DOCTOR: That's just it. I can't remember!
LIZ: What do you mean, can't remember?
DOCTOR: Don't you understand? It's all up here in my mind. The information's here, but I can't reach it. We'd better go there.
LIZ: Where?
DOCTOR: The Space Centre. It's not far.

[Space Control]

CORNISH: Control to Recovery 7, do you read me?
RUTHERFORD: (woman) They've run a complete check on all our circuits. There's no trouble this end.
BRIGADIER: Can you send up another recovery capsule to investigate?
CORNISH: Not immediately. Control to Recovery 7, do you read me?

[Space Control communications room]

WAKEFIELD: Doctor Taltalian, do you have any explanation for that sound we just heard?
TALTALIAN: At the moment, no. There is a possibility that it was some kind of static.
WAKEFIELD: Have you ever heard static like that before?
TALTALIAN: In space research, one is constantly encountering new and unexpected factors.
WAKEFIELD: But will you confirm that all radio contact has been lost with the recovery capsule?
TALTALIAN: For the time being, yes, but temporary loss of communication is not unusual. For instance, when the capsules go behind the moon
WAKEFIELD: But those two capsules are not behind the moon.
TALTALIAN: You can rest assured that everything possible is being done. Now, if you will excuse me.
(Taltalian leaves.)
WAKEFIELD: Well, as you see, there appears to be no apparent explanation for the sudden breakdown in communication and until the situation becomes clearer, the world must wait and hope.

[Space Control]

(Two cars drive into the tunnel that is the entrance to Space Control, which is inside a rock face, rather like a British NORAD or StarGate Command, but is actually the old cement works near Northfleet, Kent.)
CORNISH: Control to Recovery 7, do you read me?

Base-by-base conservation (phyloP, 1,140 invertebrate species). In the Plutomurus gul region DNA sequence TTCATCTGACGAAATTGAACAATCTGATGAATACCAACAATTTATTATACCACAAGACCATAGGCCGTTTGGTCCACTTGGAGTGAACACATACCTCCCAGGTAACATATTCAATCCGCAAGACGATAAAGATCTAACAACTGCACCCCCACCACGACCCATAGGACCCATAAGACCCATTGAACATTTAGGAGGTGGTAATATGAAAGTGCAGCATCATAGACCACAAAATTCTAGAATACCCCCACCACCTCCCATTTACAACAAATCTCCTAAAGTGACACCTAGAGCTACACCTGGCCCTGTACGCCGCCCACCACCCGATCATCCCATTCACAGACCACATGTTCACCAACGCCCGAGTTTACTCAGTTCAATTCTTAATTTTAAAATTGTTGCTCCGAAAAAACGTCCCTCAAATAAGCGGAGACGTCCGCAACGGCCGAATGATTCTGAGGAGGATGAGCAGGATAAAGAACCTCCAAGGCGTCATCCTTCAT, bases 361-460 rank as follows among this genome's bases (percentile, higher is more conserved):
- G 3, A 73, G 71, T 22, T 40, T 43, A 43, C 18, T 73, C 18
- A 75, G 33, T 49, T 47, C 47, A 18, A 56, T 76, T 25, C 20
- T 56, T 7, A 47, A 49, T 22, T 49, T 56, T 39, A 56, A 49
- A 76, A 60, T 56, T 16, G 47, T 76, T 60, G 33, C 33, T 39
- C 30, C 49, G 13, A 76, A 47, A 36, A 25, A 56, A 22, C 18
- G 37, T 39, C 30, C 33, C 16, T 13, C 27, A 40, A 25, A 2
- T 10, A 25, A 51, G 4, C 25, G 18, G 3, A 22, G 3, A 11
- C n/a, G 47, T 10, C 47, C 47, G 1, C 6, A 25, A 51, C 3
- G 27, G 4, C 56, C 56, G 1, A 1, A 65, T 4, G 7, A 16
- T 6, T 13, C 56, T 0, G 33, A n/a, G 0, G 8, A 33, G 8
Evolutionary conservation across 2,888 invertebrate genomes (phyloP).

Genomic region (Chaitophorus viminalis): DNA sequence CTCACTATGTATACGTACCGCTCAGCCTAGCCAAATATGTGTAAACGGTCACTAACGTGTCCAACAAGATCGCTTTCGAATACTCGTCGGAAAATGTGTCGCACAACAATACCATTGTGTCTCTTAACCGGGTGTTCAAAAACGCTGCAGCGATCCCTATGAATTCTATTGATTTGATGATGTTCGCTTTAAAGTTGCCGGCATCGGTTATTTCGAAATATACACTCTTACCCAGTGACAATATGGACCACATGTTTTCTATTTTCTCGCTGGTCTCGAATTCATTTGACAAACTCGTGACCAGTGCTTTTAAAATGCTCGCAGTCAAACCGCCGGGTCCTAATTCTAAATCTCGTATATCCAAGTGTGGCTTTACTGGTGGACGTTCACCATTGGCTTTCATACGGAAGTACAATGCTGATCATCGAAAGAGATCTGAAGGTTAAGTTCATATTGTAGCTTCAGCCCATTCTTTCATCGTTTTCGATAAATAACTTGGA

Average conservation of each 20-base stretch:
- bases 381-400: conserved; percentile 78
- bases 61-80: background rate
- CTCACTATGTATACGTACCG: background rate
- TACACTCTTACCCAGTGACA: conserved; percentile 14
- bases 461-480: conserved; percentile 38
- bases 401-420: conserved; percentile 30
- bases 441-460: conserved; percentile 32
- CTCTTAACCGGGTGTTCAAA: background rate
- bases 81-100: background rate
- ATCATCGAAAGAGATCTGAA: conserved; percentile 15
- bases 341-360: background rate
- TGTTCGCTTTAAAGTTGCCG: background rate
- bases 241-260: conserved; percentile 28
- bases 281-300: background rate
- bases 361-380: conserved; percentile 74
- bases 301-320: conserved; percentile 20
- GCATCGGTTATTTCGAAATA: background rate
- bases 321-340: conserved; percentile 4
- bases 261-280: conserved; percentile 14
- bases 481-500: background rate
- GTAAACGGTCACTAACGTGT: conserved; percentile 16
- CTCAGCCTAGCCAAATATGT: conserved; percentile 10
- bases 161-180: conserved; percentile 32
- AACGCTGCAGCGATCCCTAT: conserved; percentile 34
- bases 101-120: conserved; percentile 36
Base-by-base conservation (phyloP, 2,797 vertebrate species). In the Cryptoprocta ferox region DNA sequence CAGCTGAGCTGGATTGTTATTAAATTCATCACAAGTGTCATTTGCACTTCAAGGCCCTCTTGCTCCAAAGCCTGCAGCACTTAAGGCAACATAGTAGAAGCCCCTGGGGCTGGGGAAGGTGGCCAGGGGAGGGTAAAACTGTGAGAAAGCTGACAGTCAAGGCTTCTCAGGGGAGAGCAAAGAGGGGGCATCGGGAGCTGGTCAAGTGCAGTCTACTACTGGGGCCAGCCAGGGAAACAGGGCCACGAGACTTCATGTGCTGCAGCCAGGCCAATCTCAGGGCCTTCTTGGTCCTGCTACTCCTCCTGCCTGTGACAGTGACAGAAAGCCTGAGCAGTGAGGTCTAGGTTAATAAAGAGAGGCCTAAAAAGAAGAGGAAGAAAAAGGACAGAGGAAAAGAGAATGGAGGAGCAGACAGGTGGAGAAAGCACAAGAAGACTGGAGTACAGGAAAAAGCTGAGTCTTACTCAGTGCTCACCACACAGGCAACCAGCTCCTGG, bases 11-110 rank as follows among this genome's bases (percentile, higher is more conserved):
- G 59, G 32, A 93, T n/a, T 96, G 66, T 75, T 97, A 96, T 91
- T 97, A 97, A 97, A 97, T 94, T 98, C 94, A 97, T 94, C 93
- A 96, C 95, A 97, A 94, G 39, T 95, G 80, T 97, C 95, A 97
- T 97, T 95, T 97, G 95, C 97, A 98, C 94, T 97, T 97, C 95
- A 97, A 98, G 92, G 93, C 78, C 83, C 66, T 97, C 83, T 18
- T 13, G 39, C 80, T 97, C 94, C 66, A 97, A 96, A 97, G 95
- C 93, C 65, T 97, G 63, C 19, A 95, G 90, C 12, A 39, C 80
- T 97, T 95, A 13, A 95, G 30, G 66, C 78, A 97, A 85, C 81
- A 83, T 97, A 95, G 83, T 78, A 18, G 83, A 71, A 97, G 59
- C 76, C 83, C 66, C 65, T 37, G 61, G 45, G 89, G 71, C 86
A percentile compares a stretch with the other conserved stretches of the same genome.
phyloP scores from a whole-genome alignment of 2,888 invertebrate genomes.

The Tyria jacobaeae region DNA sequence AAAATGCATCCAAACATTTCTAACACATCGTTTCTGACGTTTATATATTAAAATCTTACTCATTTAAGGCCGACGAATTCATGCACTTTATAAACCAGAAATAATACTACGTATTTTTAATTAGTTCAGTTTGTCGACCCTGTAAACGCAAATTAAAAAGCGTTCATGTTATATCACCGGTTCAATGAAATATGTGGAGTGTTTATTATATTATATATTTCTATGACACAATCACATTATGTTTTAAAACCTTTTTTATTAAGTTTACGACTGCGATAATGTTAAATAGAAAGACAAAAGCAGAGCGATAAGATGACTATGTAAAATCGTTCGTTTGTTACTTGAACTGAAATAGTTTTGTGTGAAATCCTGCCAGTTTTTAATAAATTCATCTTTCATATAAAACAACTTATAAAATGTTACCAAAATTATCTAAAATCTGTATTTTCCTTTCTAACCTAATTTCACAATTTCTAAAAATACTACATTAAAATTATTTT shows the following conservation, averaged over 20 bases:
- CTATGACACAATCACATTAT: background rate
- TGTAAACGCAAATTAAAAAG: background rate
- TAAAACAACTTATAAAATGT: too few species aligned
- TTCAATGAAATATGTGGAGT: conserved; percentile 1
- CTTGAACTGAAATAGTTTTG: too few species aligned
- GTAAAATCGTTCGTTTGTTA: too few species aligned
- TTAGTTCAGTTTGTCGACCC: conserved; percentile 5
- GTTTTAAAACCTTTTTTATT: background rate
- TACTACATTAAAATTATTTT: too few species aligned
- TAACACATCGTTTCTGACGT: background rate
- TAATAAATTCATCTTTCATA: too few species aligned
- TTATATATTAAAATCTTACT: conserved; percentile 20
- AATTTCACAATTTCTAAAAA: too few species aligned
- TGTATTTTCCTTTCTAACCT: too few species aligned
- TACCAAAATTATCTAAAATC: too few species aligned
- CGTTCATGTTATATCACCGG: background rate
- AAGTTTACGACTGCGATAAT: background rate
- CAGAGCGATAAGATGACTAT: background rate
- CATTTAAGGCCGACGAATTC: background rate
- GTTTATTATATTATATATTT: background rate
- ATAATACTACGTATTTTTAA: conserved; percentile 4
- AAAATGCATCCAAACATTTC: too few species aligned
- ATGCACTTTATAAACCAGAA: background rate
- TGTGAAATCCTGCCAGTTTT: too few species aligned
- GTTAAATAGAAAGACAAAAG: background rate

BRIGADIER: Are they still holding the same position?
RUTHERFORD: Yes, they've kept on orbit.
BRIGADIER: Have you any idea what might have happened to Recovery 7?
CORNISH: Control to Recovery 7, do you read me?
RUTHERFORD: It could have been an excess of electricity in the Mars Probe solar batteries. If Lefee and Michaels died on take off from Mars, there'd be no one to control the power build up in the solar batteries.
BRIGADIER: And that would've affected Recovery on link up?
RUTHERFORD: When the capsules were joined the electric circuits linked automatically. Excess electricity in one could have blown all the circuits of the other.
CORNISH: Control to Recovery 7, do you read me?
BRIGADIER: Would that have killed the man in the Recovery capsule?
RUTHERFORD: Not necessarily. He might still be able to unlink and bring himself back, but without communications.
(A lift platform rises to the top of the stairs down into the control room proper. It's the Doctor and Liz. The Doctor shouts back down the shaft.)
DOCTOR: My dear fellow, I simply don't happen to have a pass! Because I don't believe in them, that's why.
(Two soldiers try to take the Doctor's arms.)
DOCTOR: Take your hands off me, sir. Ah, there you are.
BRIGADIER: It's all right. I can vouch for these people.
BRIGADIER: Doctor, what are you doing here?
DOCTOR: That sound. Have you heard it again?
BRIGADIER: No.
DOCTOR: You will.
LIZ: He says it's some kind of a message.
BRIGADIER: Well, who from?
DOCTOR: Have you got a recording of that message?
CORNISH: I've no time to talk to the Press.
DOCTOR: Quite right. Neither have I. Now, that sound, have you got a recording of it?
CORNISH: Everything here is recorded.
BRIGADIER: Doctor, everyone here's got a great deal to do.
DOCTOR: No, they haven't. There's nothing anybody can do for the time being.
CORNISH: Brigadier, who is this?
BRIGADIER: He's one of my associates.
CORNISH: Will you kindly get one of your associates out of here?
BRIGADIER: Come along, Doctor.
DOCTOR: Now you listen to me. That sound was some kind of a message, and it's going to be repeated.